It is widely assumed that the concept of the End of History is derived from the nineteenth century German philosopher Georg Wilhelm Friedrich Hegel. Francis Fukuyama in his best-selling book entitled, The End of History and the Last Man, has done much to popularize this idea, so that in the minds of many intellectuals Hegel and the End of History thesis are one and the same. But Fukuyama is not the only contemporary thinker who has ascribed this thesis to Hegel. The fabulously erudite English author Paul Johnson has also argued that Hegel held this thesis, though for Johnson this was proof positive that Hegel was an intellectual charlatan, while for Fukuyama Hegel's thesis of the End of History was proof positive of his prophetic genius.
Consider Paul Johnson's comments:
"It is astonishing that Hegel's reputation survived his absurd declaration that history had ended with Bonaparte's victory over Prussia at Jena in 1806. Yet Hegel went on to hold what was then the most enviable academic post in Germany, the chair of philosophy in Berlin, and to write much more clever and influential nonsense. In due course his thoughts were transmuted by Marx not merely into a set of absolute answers about where history was heading but into a program for accelerating the process. Until recently this moonshine was believed by millions of comparatively well-educated people....." (From The Quotable Paul Johnson, p. 131.)
Absurd, nonsensical moonshine. That is Johnson's take on Hegel's End of History thesis. But was this really what Hegel said?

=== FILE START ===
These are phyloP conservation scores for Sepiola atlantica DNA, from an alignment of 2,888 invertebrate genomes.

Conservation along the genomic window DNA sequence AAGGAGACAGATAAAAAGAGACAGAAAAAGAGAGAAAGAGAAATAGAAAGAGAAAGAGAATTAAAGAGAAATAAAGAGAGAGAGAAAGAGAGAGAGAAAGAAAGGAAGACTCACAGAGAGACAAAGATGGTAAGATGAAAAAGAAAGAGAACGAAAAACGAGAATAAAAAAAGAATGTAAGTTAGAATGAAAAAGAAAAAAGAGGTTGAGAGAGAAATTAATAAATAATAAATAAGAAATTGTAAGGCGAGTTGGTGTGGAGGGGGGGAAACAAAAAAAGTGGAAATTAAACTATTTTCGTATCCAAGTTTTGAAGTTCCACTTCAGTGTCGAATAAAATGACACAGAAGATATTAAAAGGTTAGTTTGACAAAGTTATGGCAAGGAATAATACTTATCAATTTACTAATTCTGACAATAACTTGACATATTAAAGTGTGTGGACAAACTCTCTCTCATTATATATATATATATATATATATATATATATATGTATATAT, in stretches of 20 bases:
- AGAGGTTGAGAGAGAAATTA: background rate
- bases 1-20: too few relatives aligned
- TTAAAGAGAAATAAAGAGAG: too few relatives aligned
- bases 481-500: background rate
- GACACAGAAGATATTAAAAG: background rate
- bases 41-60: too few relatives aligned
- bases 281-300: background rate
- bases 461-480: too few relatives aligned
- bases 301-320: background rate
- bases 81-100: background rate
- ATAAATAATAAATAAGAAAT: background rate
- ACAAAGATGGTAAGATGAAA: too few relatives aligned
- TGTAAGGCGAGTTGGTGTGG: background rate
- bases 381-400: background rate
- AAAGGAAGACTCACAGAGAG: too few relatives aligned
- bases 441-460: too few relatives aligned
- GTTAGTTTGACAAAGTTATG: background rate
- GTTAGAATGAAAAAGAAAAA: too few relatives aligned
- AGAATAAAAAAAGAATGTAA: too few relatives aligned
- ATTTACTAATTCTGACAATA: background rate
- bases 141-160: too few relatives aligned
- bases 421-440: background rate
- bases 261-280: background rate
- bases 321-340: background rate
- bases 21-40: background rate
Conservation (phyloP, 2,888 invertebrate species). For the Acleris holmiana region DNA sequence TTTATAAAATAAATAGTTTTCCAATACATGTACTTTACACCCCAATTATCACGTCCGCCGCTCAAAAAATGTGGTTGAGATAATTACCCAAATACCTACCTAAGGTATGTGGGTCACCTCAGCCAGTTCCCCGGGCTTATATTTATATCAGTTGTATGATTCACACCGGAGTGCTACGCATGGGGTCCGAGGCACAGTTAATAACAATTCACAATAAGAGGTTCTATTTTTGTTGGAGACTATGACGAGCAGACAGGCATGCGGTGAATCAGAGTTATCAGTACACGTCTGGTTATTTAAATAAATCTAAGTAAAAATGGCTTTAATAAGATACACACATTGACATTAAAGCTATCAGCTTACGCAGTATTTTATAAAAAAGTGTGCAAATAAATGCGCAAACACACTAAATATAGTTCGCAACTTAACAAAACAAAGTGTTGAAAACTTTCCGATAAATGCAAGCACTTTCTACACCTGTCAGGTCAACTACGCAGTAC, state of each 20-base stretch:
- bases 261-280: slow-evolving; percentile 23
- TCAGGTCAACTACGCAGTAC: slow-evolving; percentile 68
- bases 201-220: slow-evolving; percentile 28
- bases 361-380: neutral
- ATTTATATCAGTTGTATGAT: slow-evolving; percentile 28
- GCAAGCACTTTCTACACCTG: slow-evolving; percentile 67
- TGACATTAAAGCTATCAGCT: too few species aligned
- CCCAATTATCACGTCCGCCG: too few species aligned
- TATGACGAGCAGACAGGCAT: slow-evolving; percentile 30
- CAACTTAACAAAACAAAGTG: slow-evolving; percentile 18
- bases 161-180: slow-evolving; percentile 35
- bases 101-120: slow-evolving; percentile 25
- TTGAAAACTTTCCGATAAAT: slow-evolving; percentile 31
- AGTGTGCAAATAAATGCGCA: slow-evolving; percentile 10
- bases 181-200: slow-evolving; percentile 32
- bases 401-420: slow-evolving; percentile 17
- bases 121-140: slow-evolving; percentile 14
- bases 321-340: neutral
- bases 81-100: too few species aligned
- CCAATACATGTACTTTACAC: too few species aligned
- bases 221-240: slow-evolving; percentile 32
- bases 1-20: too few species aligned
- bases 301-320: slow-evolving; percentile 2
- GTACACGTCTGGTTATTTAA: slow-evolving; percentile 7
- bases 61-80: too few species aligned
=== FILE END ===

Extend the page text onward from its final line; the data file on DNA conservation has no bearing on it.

Of course, actually reading what Hegel wrote is a course of last resort, and one that it would appear both Paul Johnson and Fukuyama have understandably shied away from -- there are long passages of Hegel that are notorious for their tortuous (and torturous) difficulty. Yet, just as sunlight suddenly pierces through the darkest cloud covering on a gloomy day, so too there are many passages in Hegel that are perfectly lucid and virtually, it would seem, impossible to misunderstand.
One of these comes from his Lectures on the Philosophy of World History, in a passage where he is reflecting on a country that obviously interested him very much, namely, The United States of America, which at the time of the lectures was not even a half century old. Because these lectures were given toward the end of Hegel's life, they may be taken to represent his mature thinking on the philosophy of history.